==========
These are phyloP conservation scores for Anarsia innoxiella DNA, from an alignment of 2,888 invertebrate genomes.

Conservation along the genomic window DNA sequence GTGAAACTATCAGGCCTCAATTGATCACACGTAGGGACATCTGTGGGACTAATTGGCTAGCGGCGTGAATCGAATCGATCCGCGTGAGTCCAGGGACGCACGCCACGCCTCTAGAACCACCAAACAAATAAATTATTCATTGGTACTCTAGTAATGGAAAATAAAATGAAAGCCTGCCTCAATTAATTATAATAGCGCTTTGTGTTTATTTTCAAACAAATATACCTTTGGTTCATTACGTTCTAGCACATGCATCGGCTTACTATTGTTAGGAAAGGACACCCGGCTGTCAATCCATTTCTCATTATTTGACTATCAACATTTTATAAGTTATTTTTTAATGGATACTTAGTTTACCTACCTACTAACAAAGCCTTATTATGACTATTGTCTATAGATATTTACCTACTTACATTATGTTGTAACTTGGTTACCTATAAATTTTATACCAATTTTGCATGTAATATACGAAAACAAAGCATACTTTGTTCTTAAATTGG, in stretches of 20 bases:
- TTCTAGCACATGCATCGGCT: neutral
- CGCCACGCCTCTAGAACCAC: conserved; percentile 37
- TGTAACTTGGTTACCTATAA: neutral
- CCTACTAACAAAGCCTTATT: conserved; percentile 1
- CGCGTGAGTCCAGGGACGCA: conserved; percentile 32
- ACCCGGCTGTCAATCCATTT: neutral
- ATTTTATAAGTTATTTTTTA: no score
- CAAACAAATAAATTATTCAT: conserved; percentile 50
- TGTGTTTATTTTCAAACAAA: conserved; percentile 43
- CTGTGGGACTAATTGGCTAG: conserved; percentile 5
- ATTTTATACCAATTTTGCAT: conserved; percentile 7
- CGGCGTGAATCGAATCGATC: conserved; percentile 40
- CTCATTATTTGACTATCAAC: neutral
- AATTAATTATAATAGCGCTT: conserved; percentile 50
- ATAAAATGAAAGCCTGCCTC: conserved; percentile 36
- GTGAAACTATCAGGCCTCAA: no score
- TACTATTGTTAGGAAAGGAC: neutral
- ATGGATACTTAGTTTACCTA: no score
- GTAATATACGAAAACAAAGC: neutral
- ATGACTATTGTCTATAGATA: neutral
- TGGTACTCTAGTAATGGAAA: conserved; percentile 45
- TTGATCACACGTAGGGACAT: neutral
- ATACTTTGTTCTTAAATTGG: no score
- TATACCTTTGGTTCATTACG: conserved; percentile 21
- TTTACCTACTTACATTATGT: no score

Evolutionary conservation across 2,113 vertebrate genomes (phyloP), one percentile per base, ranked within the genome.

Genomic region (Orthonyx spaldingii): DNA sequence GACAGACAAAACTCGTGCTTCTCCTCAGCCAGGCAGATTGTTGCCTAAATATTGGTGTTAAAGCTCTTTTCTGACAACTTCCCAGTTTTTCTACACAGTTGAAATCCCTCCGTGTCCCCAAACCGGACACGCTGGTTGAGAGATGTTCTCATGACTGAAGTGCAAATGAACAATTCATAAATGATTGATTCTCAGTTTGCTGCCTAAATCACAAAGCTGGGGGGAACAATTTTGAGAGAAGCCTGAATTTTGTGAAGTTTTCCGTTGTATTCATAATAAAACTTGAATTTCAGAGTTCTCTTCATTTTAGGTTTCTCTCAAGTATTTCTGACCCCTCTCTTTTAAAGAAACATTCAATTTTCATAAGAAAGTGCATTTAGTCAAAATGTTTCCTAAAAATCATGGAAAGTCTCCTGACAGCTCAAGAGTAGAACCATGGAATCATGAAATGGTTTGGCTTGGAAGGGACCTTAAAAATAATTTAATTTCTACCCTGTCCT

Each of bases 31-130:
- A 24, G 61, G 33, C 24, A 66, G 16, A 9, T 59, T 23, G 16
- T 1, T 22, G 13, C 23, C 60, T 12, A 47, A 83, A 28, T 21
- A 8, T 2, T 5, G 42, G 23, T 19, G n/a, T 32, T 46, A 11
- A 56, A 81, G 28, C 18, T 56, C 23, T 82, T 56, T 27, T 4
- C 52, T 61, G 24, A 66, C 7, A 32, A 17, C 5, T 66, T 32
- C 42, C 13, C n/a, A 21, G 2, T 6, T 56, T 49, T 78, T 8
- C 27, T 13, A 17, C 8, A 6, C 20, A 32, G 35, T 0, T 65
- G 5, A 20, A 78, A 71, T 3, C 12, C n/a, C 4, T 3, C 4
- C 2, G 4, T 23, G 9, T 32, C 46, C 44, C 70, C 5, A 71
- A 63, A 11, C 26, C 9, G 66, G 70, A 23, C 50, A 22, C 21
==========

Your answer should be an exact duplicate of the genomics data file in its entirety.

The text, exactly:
These are phyloP conservation scores for Anarsia innoxiella DNA, from an alignment of 2,888 invertebrate genomes.

Conservation along the genomic window DNA sequence GTGAAACTATCAGGCCTCAATTGATCACACGTAGGGACATCTGTGGGACTAATTGGCTAGCGGCGTGAATCGAATCGATCCGCGTGAGTCCAGGGACGCACGCCACGCCTCTAGAACCACCAAACAAATAAATTATTCATTGGTACTCTAGTAATGGAAAATAAAATGAAAGCCTGCCTCAATTAATTATAATAGCGCTTTGTGTTTATTTTCAAACAAATATACCTTTGGTTCATTACGTTCTAGCACATGCATCGGCTTACTATTGTTAGGAAAGGACACCCGGCTGTCAATCCATTTCTCATTATTTGACTATCAACATTTTATAAGTTATTTTTTAATGGATACTTAGTTTACCTACCTACTAACAAAGCCTTATTATGACTATTGTCTATAGATATTTACCTACTTACATTATGTTGTAACTTGGTTACCTATAAATTTTATACCAATTTTGCATGTAATATACGAAAACAAAGCATACTTTGTTCTTAAATTGG, in stretches of 20 bases:
- TTCTAGCACATGCATCGGCT: neutral
- CGCCACGCCTCTAGAACCAC: conserved; percentile 37
- TGTAACTTGGTTACCTATAA: neutral
- CCTACTAACAAAGCCTTATT: conserved; percentile 1
- CGCGTGAGTCCAGGGACGCA: conserved; percentile 32
- ACCCGGCTGTCAATCCATTT: neutral
- ATTTTATAAGTTATTTTTTA: no score
- CAAACAAATAAATTATTCAT: conserved; percentile 50
- TGTGTTTATTTTCAAACAAA: conserved; percentile 43
- CTGTGGGACTAATTGGCTAG: conserved; percentile 5
- ATTTTATACCAATTTTGCAT: conserved; percentile 7
- CGGCGTGAATCGAATCGATC: conserved; percentile 40
- CTCATTATTTGACTATCAAC: neutral
- AATTAATTATAATAGCGCTT: conserved; percentile 50
- ATAAAATGAAAGCCTGCCTC: conserved; percentile 36
- GTGAAACTATCAGGCCTCAA: no score
- TACTATTGTTAGGAAAGGAC: neutral
- ATGGATACTTAGTTTACCTA: no score
- GTAATATACGAAAACAAAGC: neutral
- ATGACTATTGTCTATAGATA: neutral
- TGGTACTCTAGTAATGGAAA: conserved; percentile 45
- TTGATCACACGTAGGGACAT: neutral
- ATACTTTGTTCTTAAATTGG: no score
- TATACCTTTGGTTCATTACG: conserved; percentile 21
- TTTACCTACTTACATTATGT: no score

Evolutionary conservation across 2,113 vertebrate genomes (phyloP), one percentile per base, ranked within the genome.

Genomic region (Orthonyx spaldingii): DNA sequence GACAGACAAAACTCGTGCTTCTCCTCAGCCAGGCAGATTGTTGCCTAAATATTGGTGTTAAAGCTCTTTTCTGACAACTTCCCAGTTTTTCTACACAGTTGAAATCCCTCCGTGTCCCCAAACCGGACACGCTGGTTGAGAGATGTTCTCATGACTGAAGTGCAAATGAACAATTCATAAATGATTGATTCTCAGTTTGCTGCCTAAATCACAAAGCTGGGGGGAACAATTTTGAGAGAAGCCTGAATTTTGTGAAGTTTTCCGTTGTATTCATAATAAAACTTGAATTTCAGAGTTCTCTTCATTTTAGGTTTCTCTCAAGTATTTCTGACCCCTCTCTTTTAAAGAAACATTCAATTTTCATAAGAAAGTGCATTTAGTCAAAATGTTTCCTAAAAATCATGGAAAGTCTCCTGACAGCTCAAGAGTAGAACCATGGAATCATGAAATGGTTTGGCTTGGAAGGGACCTTAAAAATAATTTAATTTCTACCCTGTCCT

Each of bases 31-130:
- A 24, G 61, G 33, C 24, A 66, G 16, A 9, T 59, T 23, G 16
- T 1, T 22, G 13, C 23, C 60, T 12, A 47, A 83, A 28, T 21
- A 8, T 2, T 5, G 42, G 23, T 19, G n/a, T 32, T 46, A 11
- A 56, A 81, G 28, C 18, T 56, C 23, T 82, T 56, T 27, T 4
- C 52, T 61, G 24, A 66, C 7, A 32, A 17, C 5, T 66, T 32
- C 42, C 13, C n/a, A 21, G 2, T 6, T 56, T 49, T 78, T 8
- C 27, T 13, A 17, C 8, A 6, C 20, A 32, G 35, T 0, T 65
- G 5, A 20, A 78, A 71, T 3, C 12, C n/a, C 4, T 3, C 4
- C 2, G 4, T 23, G 9, T 32, C 46, C 44, C 70, C 5, A 71
- A 63, A 11, C 26, C 9, G 66, G 70, A 23, C 50, A 22, C 21